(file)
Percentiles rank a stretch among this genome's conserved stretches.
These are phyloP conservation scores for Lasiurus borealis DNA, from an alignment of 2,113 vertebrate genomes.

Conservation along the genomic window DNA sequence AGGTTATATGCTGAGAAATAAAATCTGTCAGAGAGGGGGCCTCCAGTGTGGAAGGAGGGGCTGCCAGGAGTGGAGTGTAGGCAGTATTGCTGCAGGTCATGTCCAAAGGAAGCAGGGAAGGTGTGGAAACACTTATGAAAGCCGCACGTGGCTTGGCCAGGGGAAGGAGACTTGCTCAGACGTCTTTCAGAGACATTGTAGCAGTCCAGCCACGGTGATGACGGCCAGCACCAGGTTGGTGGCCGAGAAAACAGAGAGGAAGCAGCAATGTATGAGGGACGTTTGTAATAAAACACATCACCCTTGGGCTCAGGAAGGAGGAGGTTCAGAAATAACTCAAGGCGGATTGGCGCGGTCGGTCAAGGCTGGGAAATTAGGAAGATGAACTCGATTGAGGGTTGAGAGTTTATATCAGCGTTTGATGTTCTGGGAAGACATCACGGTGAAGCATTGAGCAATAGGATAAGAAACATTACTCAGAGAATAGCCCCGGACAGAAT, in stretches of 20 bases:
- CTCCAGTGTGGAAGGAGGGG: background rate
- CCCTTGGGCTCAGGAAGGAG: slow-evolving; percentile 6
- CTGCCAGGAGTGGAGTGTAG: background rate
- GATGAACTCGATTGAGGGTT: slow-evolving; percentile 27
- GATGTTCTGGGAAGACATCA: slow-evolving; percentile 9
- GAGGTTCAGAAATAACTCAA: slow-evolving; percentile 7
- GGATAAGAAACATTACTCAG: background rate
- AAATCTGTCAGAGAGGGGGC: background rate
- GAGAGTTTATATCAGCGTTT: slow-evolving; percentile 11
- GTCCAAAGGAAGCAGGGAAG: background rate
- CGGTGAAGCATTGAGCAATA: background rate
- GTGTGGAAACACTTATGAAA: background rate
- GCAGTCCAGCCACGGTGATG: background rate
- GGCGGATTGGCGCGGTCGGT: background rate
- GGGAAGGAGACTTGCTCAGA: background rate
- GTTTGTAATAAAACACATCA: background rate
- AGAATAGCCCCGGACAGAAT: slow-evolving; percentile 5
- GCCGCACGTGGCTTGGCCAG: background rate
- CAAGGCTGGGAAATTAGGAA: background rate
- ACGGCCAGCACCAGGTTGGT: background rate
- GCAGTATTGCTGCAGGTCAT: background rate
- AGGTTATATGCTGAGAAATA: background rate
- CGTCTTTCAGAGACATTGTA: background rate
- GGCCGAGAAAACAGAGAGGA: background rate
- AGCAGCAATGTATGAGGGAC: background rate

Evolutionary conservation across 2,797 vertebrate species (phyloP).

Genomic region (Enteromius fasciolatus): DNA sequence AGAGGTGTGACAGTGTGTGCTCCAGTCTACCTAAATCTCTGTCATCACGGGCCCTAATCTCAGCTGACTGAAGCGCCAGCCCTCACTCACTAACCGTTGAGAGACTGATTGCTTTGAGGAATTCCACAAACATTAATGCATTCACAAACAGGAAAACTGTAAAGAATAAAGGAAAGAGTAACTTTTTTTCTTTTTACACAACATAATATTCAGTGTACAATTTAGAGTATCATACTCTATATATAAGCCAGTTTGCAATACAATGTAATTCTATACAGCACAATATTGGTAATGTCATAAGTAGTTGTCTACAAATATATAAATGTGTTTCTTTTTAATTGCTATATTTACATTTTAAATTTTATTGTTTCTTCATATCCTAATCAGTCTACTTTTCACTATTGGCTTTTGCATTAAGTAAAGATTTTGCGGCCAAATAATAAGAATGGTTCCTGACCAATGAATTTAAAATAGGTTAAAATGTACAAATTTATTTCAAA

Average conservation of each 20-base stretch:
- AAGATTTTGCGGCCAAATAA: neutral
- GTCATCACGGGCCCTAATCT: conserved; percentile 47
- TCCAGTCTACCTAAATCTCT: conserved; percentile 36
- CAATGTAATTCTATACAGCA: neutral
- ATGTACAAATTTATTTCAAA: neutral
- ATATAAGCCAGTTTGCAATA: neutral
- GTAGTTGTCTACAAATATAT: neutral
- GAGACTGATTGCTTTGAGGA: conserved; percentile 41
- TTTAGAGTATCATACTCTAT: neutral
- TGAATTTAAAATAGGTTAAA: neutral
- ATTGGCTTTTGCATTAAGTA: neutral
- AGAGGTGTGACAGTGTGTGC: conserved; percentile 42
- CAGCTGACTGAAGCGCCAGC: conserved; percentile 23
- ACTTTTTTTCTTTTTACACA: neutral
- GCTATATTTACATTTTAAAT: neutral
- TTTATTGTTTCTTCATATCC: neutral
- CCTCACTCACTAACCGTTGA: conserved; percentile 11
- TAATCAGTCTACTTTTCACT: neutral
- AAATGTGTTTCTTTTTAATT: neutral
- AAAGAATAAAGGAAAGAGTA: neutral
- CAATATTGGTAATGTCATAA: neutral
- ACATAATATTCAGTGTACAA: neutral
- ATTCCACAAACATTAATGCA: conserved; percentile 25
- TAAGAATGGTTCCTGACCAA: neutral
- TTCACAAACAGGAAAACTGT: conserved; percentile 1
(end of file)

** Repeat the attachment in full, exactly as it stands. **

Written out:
Percentiles rank a stretch among this genome's conserved stretches.
These are phyloP conservation scores for Lasiurus borealis DNA, from an alignment of 2,113 vertebrate genomes.

Conservation along the genomic window DNA sequence AGGTTATATGCTGAGAAATAAAATCTGTCAGAGAGGGGGCCTCCAGTGTGGAAGGAGGGGCTGCCAGGAGTGGAGTGTAGGCAGTATTGCTGCAGGTCATGTCCAAAGGAAGCAGGGAAGGTGTGGAAACACTTATGAAAGCCGCACGTGGCTTGGCCAGGGGAAGGAGACTTGCTCAGACGTCTTTCAGAGACATTGTAGCAGTCCAGCCACGGTGATGACGGCCAGCACCAGGTTGGTGGCCGAGAAAACAGAGAGGAAGCAGCAATGTATGAGGGACGTTTGTAATAAAACACATCACCCTTGGGCTCAGGAAGGAGGAGGTTCAGAAATAACTCAAGGCGGATTGGCGCGGTCGGTCAAGGCTGGGAAATTAGGAAGATGAACTCGATTGAGGGTTGAGAGTTTATATCAGCGTTTGATGTTCTGGGAAGACATCACGGTGAAGCATTGAGCAATAGGATAAGAAACATTACTCAGAGAATAGCCCCGGACAGAAT, in stretches of 20 bases:
- CTCCAGTGTGGAAGGAGGGG: background rate
- CCCTTGGGCTCAGGAAGGAG: slow-evolving; percentile 6
- CTGCCAGGAGTGGAGTGTAG: background rate
- GATGAACTCGATTGAGGGTT: slow-evolving; percentile 27
- GATGTTCTGGGAAGACATCA: slow-evolving; percentile 9
- GAGGTTCAGAAATAACTCAA: slow-evolving; percentile 7
- GGATAAGAAACATTACTCAG: background rate
- AAATCTGTCAGAGAGGGGGC: background rate
- GAGAGTTTATATCAGCGTTT: slow-evolving; percentile 11
- GTCCAAAGGAAGCAGGGAAG: background rate
- CGGTGAAGCATTGAGCAATA: background rate
- GTGTGGAAACACTTATGAAA: background rate
- GCAGTCCAGCCACGGTGATG: background rate
- GGCGGATTGGCGCGGTCGGT: background rate
- GGGAAGGAGACTTGCTCAGA: background rate
- GTTTGTAATAAAACACATCA: background rate
- AGAATAGCCCCGGACAGAAT: slow-evolving; percentile 5
- GCCGCACGTGGCTTGGCCAG: background rate
- CAAGGCTGGGAAATTAGGAA: background rate
- ACGGCCAGCACCAGGTTGGT: background rate
- GCAGTATTGCTGCAGGTCAT: background rate
- AGGTTATATGCTGAGAAATA: background rate
- CGTCTTTCAGAGACATTGTA: background rate
- GGCCGAGAAAACAGAGAGGA: background rate
- AGCAGCAATGTATGAGGGAC: background rate

Evolutionary conservation across 2,797 vertebrate species (phyloP).

Genomic region (Enteromius fasciolatus): DNA sequence AGAGGTGTGACAGTGTGTGCTCCAGTCTACCTAAATCTCTGTCATCACGGGCCCTAATCTCAGCTGACTGAAGCGCCAGCCCTCACTCACTAACCGTTGAGAGACTGATTGCTTTGAGGAATTCCACAAACATTAATGCATTCACAAACAGGAAAACTGTAAAGAATAAAGGAAAGAGTAACTTTTTTTCTTTTTACACAACATAATATTCAGTGTACAATTTAGAGTATCATACTCTATATATAAGCCAGTTTGCAATACAATGTAATTCTATACAGCACAATATTGGTAATGTCATAAGTAGTTGTCTACAAATATATAAATGTGTTTCTTTTTAATTGCTATATTTACATTTTAAATTTTATTGTTTCTTCATATCCTAATCAGTCTACTTTTCACTATTGGCTTTTGCATTAAGTAAAGATTTTGCGGCCAAATAATAAGAATGGTTCCTGACCAATGAATTTAAAATAGGTTAAAATGTACAAATTTATTTCAAA

Average conservation of each 20-base stretch:
- AAGATTTTGCGGCCAAATAA: neutral
- GTCATCACGGGCCCTAATCT: conserved; percentile 47
- TCCAGTCTACCTAAATCTCT: conserved; percentile 36
- CAATGTAATTCTATACAGCA: neutral
- ATGTACAAATTTATTTCAAA: neutral
- ATATAAGCCAGTTTGCAATA: neutral
- GTAGTTGTCTACAAATATAT: neutral
- GAGACTGATTGCTTTGAGGA: conserved; percentile 41
- TTTAGAGTATCATACTCTAT: neutral
- TGAATTTAAAATAGGTTAAA: neutral
- ATTGGCTTTTGCATTAAGTA: neutral
- AGAGGTGTGACAGTGTGTGC: conserved; percentile 42
- CAGCTGACTGAAGCGCCAGC: conserved; percentile 23
- ACTTTTTTTCTTTTTACACA: neutral
- GCTATATTTACATTTTAAAT: neutral
- TTTATTGTTTCTTCATATCC: neutral
- CCTCACTCACTAACCGTTGA: conserved; percentile 11
- TAATCAGTCTACTTTTCACT: neutral
- AAATGTGTTTCTTTTTAATT: neutral
- AAAGAATAAAGGAAAGAGTA: neutral
- CAATATTGGTAATGTCATAA: neutral
- ACATAATATTCAGTGTACAA: neutral
- ATTCCACAAACATTAATGCA: conserved; percentile 25
- TAAGAATGGTTCCTGACCAA: neutral
- TTCACAAACAGGAAAACTGT: conserved; percentile 1